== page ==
Eliciting Taxpayer Preferences Increases Tax Compliance
Executive Summary — Most citizens dislike paying taxes. In the United States, for example, tax noncompliance is estimated to amount to some $385 billion annually. Many other governments also suffer from a "tax gap" in their national accounts. A meaningful portion of tax aversion can be understood and addressed by considering psychological characteristics of the tax process. To explore this possibility the authors design and carry out a set of experiments that allow taxpayers to express advisory preferences regarding the use of their tax dollars. They then assess the effects of this taxpayer agency treatment on tax compliance as well as satisfaction with tax payment and attitudes towards taxation. Findings show that providing taxpayers with such "taxpayer agency"—giving them a sense of influence over tax spending—significantly increases tax compliance. The authors also observe that agency operates, in part, by bringing together payment and benefit. In addition, agency creates no decrease in tax satisfaction or change in fear of audit, and it may reduce general antitax sentiment among taxpayers. Overall, giving taxpayers a voice may act as a two-way nudge, changing tax payment from a passive experience to a channel of communication between taxpayers and government. Key concepts include:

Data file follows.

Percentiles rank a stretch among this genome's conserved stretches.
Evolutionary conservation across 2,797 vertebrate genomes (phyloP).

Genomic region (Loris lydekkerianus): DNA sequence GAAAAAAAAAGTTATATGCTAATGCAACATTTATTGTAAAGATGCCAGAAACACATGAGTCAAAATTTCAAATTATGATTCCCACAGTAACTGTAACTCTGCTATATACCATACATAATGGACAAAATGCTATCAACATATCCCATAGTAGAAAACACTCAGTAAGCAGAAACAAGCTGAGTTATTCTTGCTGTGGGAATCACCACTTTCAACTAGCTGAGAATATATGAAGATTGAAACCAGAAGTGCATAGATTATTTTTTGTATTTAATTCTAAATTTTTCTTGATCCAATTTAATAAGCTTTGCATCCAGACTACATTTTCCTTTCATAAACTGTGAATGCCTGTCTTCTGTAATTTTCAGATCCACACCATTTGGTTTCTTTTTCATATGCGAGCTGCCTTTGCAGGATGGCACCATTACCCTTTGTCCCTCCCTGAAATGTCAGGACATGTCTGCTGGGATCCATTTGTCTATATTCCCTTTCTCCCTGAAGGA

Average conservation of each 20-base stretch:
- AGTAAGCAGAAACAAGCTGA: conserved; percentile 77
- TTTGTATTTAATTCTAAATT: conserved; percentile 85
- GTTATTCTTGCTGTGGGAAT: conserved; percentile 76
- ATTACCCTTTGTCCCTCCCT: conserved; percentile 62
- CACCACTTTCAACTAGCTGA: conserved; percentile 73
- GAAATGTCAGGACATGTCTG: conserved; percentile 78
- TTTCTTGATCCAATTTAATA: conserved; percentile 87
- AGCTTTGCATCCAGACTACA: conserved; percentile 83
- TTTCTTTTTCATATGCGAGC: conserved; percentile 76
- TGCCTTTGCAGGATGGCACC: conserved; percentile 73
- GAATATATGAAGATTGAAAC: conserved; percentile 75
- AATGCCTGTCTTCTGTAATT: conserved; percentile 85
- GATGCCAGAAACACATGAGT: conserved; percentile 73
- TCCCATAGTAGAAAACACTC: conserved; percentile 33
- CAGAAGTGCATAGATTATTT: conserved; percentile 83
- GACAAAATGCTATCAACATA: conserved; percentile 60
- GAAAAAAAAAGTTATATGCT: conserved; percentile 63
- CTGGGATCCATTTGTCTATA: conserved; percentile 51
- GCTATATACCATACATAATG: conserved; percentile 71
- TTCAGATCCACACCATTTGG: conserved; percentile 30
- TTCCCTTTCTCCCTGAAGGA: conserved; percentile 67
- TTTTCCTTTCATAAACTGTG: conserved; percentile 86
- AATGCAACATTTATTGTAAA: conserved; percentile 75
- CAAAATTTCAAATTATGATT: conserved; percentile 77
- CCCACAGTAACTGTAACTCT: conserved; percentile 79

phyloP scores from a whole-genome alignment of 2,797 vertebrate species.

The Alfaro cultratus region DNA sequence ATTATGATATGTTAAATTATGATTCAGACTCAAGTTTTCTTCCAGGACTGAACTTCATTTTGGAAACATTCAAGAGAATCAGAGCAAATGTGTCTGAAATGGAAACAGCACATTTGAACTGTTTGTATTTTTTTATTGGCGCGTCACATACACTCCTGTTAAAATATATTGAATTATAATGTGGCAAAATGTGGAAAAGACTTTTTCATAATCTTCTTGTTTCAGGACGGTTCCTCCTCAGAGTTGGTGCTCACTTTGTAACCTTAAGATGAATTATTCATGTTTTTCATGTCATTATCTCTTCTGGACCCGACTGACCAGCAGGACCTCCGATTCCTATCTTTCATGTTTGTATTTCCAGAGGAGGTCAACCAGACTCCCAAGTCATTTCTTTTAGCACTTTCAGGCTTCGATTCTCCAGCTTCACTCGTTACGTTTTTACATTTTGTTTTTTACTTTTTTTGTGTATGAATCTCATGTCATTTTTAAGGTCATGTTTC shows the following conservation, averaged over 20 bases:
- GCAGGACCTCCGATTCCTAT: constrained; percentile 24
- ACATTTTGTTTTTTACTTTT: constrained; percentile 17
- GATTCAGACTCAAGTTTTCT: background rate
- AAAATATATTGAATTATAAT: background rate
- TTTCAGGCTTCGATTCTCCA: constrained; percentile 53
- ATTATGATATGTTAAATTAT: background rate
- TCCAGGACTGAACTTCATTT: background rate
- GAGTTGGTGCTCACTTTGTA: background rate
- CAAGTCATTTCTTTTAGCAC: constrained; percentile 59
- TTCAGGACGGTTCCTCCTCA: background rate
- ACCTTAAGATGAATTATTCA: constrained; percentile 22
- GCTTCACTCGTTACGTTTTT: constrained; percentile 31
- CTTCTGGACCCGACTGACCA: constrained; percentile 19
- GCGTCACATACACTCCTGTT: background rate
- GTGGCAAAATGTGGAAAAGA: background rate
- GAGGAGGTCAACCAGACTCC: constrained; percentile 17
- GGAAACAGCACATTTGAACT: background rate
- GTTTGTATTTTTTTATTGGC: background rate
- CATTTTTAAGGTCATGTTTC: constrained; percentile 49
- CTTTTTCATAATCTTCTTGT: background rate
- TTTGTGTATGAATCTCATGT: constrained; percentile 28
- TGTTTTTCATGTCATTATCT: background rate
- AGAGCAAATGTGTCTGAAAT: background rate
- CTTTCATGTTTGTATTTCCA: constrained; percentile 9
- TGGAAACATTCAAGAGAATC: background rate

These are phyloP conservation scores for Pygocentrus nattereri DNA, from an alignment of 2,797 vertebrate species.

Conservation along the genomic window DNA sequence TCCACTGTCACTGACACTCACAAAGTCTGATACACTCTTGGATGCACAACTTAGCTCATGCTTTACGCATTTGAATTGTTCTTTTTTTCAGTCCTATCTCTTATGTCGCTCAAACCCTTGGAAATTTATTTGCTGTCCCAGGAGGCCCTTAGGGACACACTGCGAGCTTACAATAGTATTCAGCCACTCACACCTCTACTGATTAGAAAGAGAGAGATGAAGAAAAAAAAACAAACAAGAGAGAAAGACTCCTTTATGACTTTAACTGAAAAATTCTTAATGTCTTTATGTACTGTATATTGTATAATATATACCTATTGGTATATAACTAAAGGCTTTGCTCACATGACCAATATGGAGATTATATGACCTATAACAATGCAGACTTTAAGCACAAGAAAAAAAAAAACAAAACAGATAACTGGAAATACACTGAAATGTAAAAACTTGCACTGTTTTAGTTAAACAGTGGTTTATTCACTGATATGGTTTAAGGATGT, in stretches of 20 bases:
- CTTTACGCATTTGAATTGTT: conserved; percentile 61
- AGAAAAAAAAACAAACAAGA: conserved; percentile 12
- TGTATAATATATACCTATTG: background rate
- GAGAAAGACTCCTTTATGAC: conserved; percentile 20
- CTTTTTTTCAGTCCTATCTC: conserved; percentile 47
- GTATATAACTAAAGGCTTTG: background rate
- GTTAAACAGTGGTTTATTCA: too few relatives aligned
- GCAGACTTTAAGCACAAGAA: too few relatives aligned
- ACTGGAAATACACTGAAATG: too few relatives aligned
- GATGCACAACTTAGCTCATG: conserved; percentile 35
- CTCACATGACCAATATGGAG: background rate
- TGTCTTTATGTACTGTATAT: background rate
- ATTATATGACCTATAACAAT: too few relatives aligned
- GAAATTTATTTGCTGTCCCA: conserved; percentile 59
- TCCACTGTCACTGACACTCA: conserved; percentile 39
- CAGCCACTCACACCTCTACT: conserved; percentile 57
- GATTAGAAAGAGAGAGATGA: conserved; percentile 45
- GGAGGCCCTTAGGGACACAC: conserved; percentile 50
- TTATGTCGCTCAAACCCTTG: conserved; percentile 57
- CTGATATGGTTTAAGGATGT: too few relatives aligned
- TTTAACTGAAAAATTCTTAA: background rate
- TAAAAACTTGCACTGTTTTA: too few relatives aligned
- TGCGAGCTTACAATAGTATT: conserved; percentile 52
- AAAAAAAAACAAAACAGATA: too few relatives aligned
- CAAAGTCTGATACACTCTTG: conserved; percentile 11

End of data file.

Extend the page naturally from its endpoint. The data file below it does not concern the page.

- Tax noncompliance is a big problem. Research has shown that standard drivers of compliance (such as enforcement rates) do not fully explain individual tax behavior.
- A lack of agency or sense of influence over tax spending may lower tax compliance.
- Individuals are happier to give when they know what they're giving for, and less likely to do so when the outcome of their payment is ill-defined.
- Tax aversion is due in part to the separation of tax payments and the public goods obtained in return. This disconnect places distance between payment and benefit, and therefore decreases taxpayers' perceptions of the tax-funded benefits they receive.
Two experiments show that eliciting taxpayer preferences on government spending -- providing taxpayer agency--increases tax compliance. We first create an income and taxation environment in a laboratory setting to test for compliance with a "lab tax." Allowing a treatment group to express non-binding preferences over tax spending priorities leads to a 16 percent increase in tax compliance. A follow-up online study tests this treatment with a simulation of paying US federal taxes. Allowing taxpayers to signal their preferences on the distribution of government spending results in a 15 percent reduction in the stated take-up rate of a questionable tax loophole. Providing taxpayer agency recouples tax payments with the public services obtained in return, reduces general anti-tax sentiment, and holds satisfaction with tax payment stable despite increased compliance with tax dues. With tax noncompliance costing the US government $385 billion annually, providing taxpayer agency could have meaningful economic impact. At the same time, giving taxpayers a voice may act as a two-way "nudge," transforming tax payment from a passive experience to a channel of communication between taxpayers and government.